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    Steinhart Model for Acute Heart Failure (AHF) in Undifferentiated Dyspnea

    Diagnoses acute heart failure with NT-proBNP in undifferentiated dyspneic patients.
    Pearls/Pitfalls
    • Uses NT-proBNP specifically, not standard BNP, which may not be available in all settings.
    • Best applied in situations where the diagnosis is equivocal (i.e., when pre-test probability is neither very low nor very high).
    years
    %
    pg/mL

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    Next Steps
    Evidence
    Creator Insights
    Dr. Brian D. Steinhart

    From the Creator

    Why did you develop the Steinhart Model for Acute Heart Failure in Undifferentiated Dyspnea? Was there a particular clinical experience or patient encounter that inspired you to create this tool for clinicians?

    Undifferentiated dyspnea presentations to the ED can be a challenge to sort out. The differential typically includes acute heart failure (AHF), COPD, afib, pneumonia, and PE. Often, empiric treatment for all possible causes is started as lengthy investigations continue. These treatments are not without serious potential side effects. Natriuretic peptide biomarkers are used in a binary way to help rule in/out AHF but have limited specificity. So we undertook research studies that ultimately led to the creation of this diagnostic prediction model that risk stratifies for AHF, guiding the clinician right at patient presentation.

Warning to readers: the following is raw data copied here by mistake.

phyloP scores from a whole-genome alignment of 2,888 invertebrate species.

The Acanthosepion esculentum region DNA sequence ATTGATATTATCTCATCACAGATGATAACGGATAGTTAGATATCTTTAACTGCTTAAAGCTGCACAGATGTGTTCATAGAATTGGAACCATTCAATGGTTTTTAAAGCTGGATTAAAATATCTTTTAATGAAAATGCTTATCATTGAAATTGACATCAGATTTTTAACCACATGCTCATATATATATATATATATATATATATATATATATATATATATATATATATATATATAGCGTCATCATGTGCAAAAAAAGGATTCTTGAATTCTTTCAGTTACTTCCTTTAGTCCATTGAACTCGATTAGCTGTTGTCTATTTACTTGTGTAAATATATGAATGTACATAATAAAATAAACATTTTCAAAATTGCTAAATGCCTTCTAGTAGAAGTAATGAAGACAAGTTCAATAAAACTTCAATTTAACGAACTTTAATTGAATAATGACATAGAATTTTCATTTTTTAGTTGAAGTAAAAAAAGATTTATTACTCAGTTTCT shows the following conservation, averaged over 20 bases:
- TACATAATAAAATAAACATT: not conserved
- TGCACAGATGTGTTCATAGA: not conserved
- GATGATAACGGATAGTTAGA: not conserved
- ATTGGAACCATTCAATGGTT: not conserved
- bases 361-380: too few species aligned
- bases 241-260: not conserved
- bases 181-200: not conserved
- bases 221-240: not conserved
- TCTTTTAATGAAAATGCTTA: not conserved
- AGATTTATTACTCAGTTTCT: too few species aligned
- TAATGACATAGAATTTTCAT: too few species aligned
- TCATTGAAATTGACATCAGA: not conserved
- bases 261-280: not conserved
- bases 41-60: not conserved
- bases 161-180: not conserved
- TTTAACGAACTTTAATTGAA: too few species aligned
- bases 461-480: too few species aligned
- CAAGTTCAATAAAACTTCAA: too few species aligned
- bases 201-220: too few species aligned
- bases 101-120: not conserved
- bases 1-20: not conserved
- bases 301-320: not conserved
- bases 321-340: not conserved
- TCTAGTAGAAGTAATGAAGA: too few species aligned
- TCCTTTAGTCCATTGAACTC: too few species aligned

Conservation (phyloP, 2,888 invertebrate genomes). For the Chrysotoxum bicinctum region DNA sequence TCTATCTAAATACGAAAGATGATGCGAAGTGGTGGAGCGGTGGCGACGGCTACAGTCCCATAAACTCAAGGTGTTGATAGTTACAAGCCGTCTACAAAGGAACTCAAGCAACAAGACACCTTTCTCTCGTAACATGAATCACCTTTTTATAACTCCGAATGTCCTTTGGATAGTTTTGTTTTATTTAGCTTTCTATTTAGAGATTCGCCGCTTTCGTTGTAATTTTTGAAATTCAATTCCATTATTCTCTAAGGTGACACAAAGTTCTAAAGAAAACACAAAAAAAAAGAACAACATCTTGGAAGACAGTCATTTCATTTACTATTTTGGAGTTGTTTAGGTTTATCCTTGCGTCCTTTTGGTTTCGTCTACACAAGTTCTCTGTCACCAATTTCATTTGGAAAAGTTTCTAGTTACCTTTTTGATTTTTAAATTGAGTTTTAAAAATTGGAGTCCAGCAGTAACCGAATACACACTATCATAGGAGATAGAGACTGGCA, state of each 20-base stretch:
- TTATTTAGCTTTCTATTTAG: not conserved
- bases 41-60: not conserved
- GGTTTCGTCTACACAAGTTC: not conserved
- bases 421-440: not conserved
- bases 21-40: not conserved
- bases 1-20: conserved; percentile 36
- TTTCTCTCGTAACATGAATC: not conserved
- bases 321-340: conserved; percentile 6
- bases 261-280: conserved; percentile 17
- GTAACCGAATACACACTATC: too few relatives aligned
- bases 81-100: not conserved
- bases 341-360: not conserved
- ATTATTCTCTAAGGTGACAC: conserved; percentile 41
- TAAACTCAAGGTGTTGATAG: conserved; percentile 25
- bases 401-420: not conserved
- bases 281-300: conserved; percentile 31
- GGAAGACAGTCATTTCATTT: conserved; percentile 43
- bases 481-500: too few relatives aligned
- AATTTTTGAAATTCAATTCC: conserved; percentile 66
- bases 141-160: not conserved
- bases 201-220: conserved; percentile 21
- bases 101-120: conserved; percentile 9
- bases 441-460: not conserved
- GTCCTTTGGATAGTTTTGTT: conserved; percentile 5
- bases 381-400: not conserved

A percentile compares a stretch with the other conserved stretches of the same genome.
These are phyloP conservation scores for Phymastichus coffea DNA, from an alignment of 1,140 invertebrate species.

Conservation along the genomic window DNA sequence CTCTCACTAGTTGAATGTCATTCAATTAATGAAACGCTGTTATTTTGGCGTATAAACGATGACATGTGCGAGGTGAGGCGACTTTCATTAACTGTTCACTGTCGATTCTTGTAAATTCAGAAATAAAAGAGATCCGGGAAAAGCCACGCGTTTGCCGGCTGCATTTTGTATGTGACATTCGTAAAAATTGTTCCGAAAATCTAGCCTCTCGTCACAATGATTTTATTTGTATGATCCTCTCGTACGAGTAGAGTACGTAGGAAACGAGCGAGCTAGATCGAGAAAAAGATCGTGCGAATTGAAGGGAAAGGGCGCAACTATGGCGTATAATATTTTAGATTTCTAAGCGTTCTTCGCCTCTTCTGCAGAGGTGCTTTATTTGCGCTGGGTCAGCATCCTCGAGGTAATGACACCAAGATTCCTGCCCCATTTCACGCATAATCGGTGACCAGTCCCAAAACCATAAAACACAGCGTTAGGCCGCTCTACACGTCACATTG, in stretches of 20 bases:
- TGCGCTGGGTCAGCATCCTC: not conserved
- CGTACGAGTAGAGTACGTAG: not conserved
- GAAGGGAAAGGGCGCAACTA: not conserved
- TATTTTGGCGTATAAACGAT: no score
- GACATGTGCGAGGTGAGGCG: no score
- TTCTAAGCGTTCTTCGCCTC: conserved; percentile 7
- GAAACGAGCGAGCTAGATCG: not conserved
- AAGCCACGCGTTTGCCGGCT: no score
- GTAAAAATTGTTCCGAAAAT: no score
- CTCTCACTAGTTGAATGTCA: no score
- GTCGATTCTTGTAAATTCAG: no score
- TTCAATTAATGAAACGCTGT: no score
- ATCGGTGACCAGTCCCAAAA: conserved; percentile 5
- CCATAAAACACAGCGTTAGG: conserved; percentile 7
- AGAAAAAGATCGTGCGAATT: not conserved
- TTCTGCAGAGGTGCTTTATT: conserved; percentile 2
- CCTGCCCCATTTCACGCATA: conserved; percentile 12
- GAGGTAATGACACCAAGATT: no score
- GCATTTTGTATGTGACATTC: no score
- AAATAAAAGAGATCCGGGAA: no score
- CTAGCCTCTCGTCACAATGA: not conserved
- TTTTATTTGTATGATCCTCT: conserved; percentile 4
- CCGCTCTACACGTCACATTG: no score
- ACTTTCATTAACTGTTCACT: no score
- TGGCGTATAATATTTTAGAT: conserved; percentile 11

What pearls, pitfalls and/or tips do you have for users of the Steinhart Model? Do you know of cases when it has been applied, interpreted, or used inappropriately?

    After initial bedside assessment and chest x-ray interpretation, the patient has to have intermediate pretest probability for AHF (20-80%) which we define as investigating and/or treating for causes other than just AHF. Severe renal failure patients are excluded. The Model uses NT-proBNP; BNP results cannot be applied.

    What recommendations do you have for doctors once they have applied the Steinhart Model? Are there any adjustments or updates you would make to the score based on new data or practice changes?

    In analyzing over 1,100 cases we found in 95% of them where the Model result was <20% posttest probability for AHF, the actual final diagnosis was not AHF; likewise, if >80%, the actual final diagnosis was AHF. We feel the clinician can confidently use them as definitive treatment thresholds.

    How do you use the Steinhart Model in your own clinical practice? Can you give an example of a scenario in which you use it?

    I find it especially helpful in those dyspnea cases that present with a history of mixed cardiac and pulmonary disease.

    Any other research in the pipeline that you’re particularly excited about?

    We are in the early stages of designing an RCT that compares the model and lung ultrasound separately and together for ruling in/out AHF in this selective ED patient population.

    About the Creator

    Brian D. Steinhart, MD, FRCPC, dABEM, is an emergency physician at St. Michael’s Hospital in Ontario, Canada. He is also an associate professor in the department of medicine at the University of Toronto. Dr. Steinhart’s primary research is focused on acute coronary syndromes and cardiac biomarkers.

    To view Dr. Brian D. Steinhart's publications, visit PubMed

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    MDCalc loves calculator creators – researchers who, through intelligent and often complex methods, discover tools that describe scientific facts that can then be applied in practice. These are real scientific discoveries about the nature of the human body, which can be invaluable to physicians taking care of patients.
    About the Creator
    Dr. Brian D. Steinhart
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